Children’s Writing Weblog

How to Win Over a Children’s Book Publisher By Following Four Simple Rules

Posted on: December 9, 2009

I often talk about the “rules” of writing for kids and sending manuscripts to children’s book publishers, citing proper page lengths and story types for different age groups. A more apt term would probably be “guidelines”; these rules exist only to tell you what, in general, editors want to see in the manuscripts sent to them. And, of course, for every rule there are a number of exceptions. But while we’d all like to think our mansucript is strong enough to override the guidelines, this is usually not the case. Here are some rules that shouldn’t be ignored until you really know what you’re doing:

Don’t Write Rhyming Picture Books

Yes, you’ve seen them in the stores and kids like them. But children also like non-rhyming picture books. It takes a lot of skill and hard work to craft an original story, complete with unique characters, in about 1000 words. It takes a different skill entirely to tell that story in rhyme. If you’ve got it, great. But don’t assume that because your story is targeted at young children it has to rhyme. Always try to create it in prose first. After you’ve got the story on paper, decide if the rhyming format will add to the text. If the answer is yes, make sure it’s strong rhyme: it has a consistent meter, uses no clichés or extra words, and has a rhythm that is easy to read aloud.

Don’t Ignore Designated Word Lengths

No editor is going to turn down a great book just because the text length falls outside the average guidelines. If your young adult novel is complete in 100 pages, there’s no sense padding the manuscript simply because most YAs are longer. But length guidelines are there for a reason – -publishers have determined about how much text kids of different ages can read, and so it behooves you to try to stay as close to those guidelines as possible. And if you’ve ever tried to get a group of 4-year-olds to sit still for a 2000-word picture book, you’ll understand why editors are leaning toward shorter texts in the youngest age brackets. When submitting to magazines, it’s vital that you stick to the requested word limits because articles must fit within a finite amount of space on the page. Too long, or too short, can mean instant rejection.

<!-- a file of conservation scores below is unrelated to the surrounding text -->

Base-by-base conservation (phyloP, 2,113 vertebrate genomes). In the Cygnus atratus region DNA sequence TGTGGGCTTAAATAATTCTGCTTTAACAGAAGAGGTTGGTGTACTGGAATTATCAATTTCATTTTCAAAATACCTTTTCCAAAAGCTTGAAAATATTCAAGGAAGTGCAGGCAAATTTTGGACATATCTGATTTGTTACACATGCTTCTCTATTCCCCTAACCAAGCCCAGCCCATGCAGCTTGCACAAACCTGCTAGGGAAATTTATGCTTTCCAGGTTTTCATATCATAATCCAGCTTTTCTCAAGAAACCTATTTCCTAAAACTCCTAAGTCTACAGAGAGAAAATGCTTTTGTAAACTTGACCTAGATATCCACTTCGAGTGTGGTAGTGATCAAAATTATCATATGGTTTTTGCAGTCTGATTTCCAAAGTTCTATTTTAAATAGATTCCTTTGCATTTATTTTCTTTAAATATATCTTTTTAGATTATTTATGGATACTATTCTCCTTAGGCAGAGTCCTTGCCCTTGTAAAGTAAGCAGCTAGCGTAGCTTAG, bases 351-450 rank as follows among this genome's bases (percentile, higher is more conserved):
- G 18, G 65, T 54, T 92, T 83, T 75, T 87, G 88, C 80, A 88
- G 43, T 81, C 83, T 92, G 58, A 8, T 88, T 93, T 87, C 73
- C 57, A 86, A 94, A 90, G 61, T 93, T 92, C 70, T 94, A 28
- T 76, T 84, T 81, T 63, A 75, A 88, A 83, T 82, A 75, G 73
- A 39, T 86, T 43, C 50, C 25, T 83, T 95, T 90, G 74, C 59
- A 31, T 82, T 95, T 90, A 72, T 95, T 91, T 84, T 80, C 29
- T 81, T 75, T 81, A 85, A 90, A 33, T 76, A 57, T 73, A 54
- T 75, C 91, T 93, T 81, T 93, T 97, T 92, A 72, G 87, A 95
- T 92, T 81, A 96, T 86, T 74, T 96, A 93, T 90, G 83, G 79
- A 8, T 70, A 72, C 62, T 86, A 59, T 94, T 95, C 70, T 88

Don’t Include Testimonials in Queries

It’s nice to have lots of neighborhood kids read your manuscript and give you a thumbs up, but your potential editor doesn’t need to hear about it. Frankly, editors don’t pay much attention to testimonials from readers who may be family or friends of the author. Also, don’t clutter up the query letter with ideas for why children need your book or what they’ll learn from it. This is up to the editor to decide. (One exception: You’ve written a nonfiction book and can show that there aren’t any other books in print that cover the same subject). Keep your query letter tight, brief, and to the point. Provide an intriguing plot synopsis or nonfiction outline, relevant information about yourself, and enclose a self-addressed, stamped envelope. Sell your book, not your reasons for writing it.

Don’t Write a Series Before Selling the First Book

I’ve critiqued many stories from authors who say, “I’ve got six more books written with these characters. Should I mention that to the editor when I submit my manuscript?” My answer is always no. Unless an editor is specifically looking for new series proposals, and the books were written from the start to form a series, this is a not a good idea. Understand that series are created as a group of books that are bound together by some sort of hook; in fiction, it might be a club the main characters form, a part of town they all live in, or a cause they champion. In nonfiction, it’s a topic (natural sciences, biographies) and an age group. It’s rare to see a picture book fiction series. What might happen is a character may become very popular with readers and the author is asked to write another book featuring the same cast. These fiction “series” actually grow over time, one book at a time.

So, unless you’ve conceived your books as a traditional series and are able to send a thought-out series proposal to the editor, stick to selling one book. When an editor sees you have numerous manuscripts featuring the same characters and similar plots, she may feel that you’ve invested too much time writing new material and not enough time revising what you’ve already got. And remember, each book – series or not – must stand on its own. It required a strong beginning, well-developed middle, and powerful end. No fair leaving the ending incomplete with the intention of continuing the story in the next book.

children’s book publishers

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